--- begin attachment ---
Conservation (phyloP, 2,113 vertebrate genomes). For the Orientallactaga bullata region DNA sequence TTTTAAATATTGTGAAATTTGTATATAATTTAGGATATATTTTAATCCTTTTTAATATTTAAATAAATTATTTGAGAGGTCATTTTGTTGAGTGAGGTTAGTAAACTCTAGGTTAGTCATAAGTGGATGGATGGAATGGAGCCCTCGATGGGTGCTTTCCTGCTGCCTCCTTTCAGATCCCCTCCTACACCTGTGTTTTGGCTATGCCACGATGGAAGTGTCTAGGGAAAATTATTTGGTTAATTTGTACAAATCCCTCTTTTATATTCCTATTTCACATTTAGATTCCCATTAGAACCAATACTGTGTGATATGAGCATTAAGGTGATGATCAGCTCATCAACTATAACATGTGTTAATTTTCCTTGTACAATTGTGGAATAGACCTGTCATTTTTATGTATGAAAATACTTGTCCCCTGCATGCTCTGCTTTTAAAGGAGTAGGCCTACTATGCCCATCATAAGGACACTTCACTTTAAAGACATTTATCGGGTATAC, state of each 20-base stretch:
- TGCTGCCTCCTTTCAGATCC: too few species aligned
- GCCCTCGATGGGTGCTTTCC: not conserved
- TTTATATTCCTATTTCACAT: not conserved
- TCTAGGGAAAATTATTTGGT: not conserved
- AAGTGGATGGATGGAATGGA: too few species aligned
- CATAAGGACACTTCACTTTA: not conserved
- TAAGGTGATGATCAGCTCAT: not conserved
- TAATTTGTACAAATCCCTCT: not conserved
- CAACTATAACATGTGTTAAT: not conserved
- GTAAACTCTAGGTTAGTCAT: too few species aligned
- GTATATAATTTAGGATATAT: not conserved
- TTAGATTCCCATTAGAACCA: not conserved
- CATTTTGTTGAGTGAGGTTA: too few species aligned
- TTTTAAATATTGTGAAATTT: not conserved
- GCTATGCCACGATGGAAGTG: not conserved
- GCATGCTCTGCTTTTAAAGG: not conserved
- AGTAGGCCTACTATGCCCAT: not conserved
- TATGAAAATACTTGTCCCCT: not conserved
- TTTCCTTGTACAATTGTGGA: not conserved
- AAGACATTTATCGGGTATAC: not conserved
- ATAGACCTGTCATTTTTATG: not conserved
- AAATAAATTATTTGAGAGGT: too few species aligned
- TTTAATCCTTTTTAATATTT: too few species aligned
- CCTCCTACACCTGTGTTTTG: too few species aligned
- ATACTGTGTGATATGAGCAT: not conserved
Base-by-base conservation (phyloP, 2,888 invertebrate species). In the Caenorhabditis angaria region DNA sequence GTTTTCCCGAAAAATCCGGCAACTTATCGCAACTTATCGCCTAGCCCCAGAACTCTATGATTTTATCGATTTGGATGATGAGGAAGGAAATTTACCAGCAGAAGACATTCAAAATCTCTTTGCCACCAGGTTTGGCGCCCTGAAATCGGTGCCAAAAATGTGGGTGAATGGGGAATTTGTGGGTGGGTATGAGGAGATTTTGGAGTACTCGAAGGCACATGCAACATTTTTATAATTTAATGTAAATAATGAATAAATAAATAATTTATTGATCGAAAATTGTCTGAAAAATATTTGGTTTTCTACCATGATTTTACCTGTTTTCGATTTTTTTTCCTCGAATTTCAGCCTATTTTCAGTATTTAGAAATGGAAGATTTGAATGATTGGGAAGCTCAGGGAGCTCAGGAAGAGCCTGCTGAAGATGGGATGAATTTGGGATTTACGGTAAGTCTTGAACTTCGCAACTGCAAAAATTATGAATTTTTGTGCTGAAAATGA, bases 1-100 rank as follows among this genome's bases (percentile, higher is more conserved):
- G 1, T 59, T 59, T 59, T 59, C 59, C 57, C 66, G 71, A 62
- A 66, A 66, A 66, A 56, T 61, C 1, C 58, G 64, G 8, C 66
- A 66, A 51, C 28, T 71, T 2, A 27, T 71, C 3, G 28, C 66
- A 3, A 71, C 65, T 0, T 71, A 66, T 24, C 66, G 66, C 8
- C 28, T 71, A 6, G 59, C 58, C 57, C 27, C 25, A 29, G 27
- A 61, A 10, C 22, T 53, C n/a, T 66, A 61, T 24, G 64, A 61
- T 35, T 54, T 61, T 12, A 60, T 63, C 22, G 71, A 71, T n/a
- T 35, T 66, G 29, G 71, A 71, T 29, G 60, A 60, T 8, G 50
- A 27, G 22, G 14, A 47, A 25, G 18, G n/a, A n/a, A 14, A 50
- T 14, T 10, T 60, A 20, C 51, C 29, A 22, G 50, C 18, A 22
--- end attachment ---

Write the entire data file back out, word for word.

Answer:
Conservation (phyloP, 2,113 vertebrate genomes). For the Orientallactaga bullata region DNA sequence TTTTAAATATTGTGAAATTTGTATATAATTTAGGATATATTTTAATCCTTTTTAATATTTAAATAAATTATTTGAGAGGTCATTTTGTTGAGTGAGGTTAGTAAACTCTAGGTTAGTCATAAGTGGATGGATGGAATGGAGCCCTCGATGGGTGCTTTCCTGCTGCCTCCTTTCAGATCCCCTCCTACACCTGTGTTTTGGCTATGCCACGATGGAAGTGTCTAGGGAAAATTATTTGGTTAATTTGTACAAATCCCTCTTTTATATTCCTATTTCACATTTAGATTCCCATTAGAACCAATACTGTGTGATATGAGCATTAAGGTGATGATCAGCTCATCAACTATAACATGTGTTAATTTTCCTTGTACAATTGTGGAATAGACCTGTCATTTTTATGTATGAAAATACTTGTCCCCTGCATGCTCTGCTTTTAAAGGAGTAGGCCTACTATGCCCATCATAAGGACACTTCACTTTAAAGACATTTATCGGGTATAC, state of each 20-base stretch:
- TGCTGCCTCCTTTCAGATCC: too few species aligned
- GCCCTCGATGGGTGCTTTCC: not conserved
- TTTATATTCCTATTTCACAT: not conserved
- TCTAGGGAAAATTATTTGGT: not conserved
- AAGTGGATGGATGGAATGGA: too few species aligned
- CATAAGGACACTTCACTTTA: not conserved
- TAAGGTGATGATCAGCTCAT: not conserved
- TAATTTGTACAAATCCCTCT: not conserved
- CAACTATAACATGTGTTAAT: not conserved
- GTAAACTCTAGGTTAGTCAT: too few species aligned
- GTATATAATTTAGGATATAT: not conserved
- TTAGATTCCCATTAGAACCA: not conserved
- CATTTTGTTGAGTGAGGTTA: too few species aligned
- TTTTAAATATTGTGAAATTT: not conserved
- GCTATGCCACGATGGAAGTG: not conserved
- GCATGCTCTGCTTTTAAAGG: not conserved
- AGTAGGCCTACTATGCCCAT: not conserved
- TATGAAAATACTTGTCCCCT: not conserved
- TTTCCTTGTACAATTGTGGA: not conserved
- AAGACATTTATCGGGTATAC: not conserved
- ATAGACCTGTCATTTTTATG: not conserved
- AAATAAATTATTTGAGAGGT: too few species aligned
- TTTAATCCTTTTTAATATTT: too few species aligned
- CCTCCTACACCTGTGTTTTG: too few species aligned
- ATACTGTGTGATATGAGCAT: not conserved
Base-by-base conservation (phyloP, 2,888 invertebrate species). In the Caenorhabditis angaria region DNA sequence GTTTTCCCGAAAAATCCGGCAACTTATCGCAACTTATCGCCTAGCCCCAGAACTCTATGATTTTATCGATTTGGATGATGAGGAAGGAAATTTACCAGCAGAAGACATTCAAAATCTCTTTGCCACCAGGTTTGGCGCCCTGAAATCGGTGCCAAAAATGTGGGTGAATGGGGAATTTGTGGGTGGGTATGAGGAGATTTTGGAGTACTCGAAGGCACATGCAACATTTTTATAATTTAATGTAAATAATGAATAAATAAATAATTTATTGATCGAAAATTGTCTGAAAAATATTTGGTTTTCTACCATGATTTTACCTGTTTTCGATTTTTTTTCCTCGAATTTCAGCCTATTTTCAGTATTTAGAAATGGAAGATTTGAATGATTGGGAAGCTCAGGGAGCTCAGGAAGAGCCTGCTGAAGATGGGATGAATTTGGGATTTACGGTAAGTCTTGAACTTCGCAACTGCAAAAATTATGAATTTTTGTGCTGAAAATGA, bases 1-100 rank as follows among this genome's bases (percentile, higher is more conserved):
- G 1, T 59, T 59, T 59, T 59, C 59, C 57, C 66, G 71, A 62
- A 66, A 66, A 66, A 56, T 61, C 1, C 58, G 64, G 8, C 66
- A 66, A 51, C 28, T 71, T 2, A 27, T 71, C 3, G 28, C 66
- A 3, A 71, C 65, T 0, T 71, A 66, T 24, C 66, G 66, C 8
- C 28, T 71, A 6, G 59, C 58, C 57, C 27, C 25, A 29, G 27
- A 61, A 10, C 22, T 53, C n/a, T 66, A 61, T 24, G 64, A 61
- T 35, T 54, T 61, T 12, A 60, T 63, C 22, G 71, A 71, T n/a
- T 35, T 66, G 29, G 71, A 71, T 29, G 60, A 60, T 8, G 50
- A 27, G 22, G 14, A 47, A 25, G 18, G n/a, A n/a, A 14, A 50
- T 14, T 10, T 60, A 20, C 51, C 29, A 22, G 50, C 18, A 22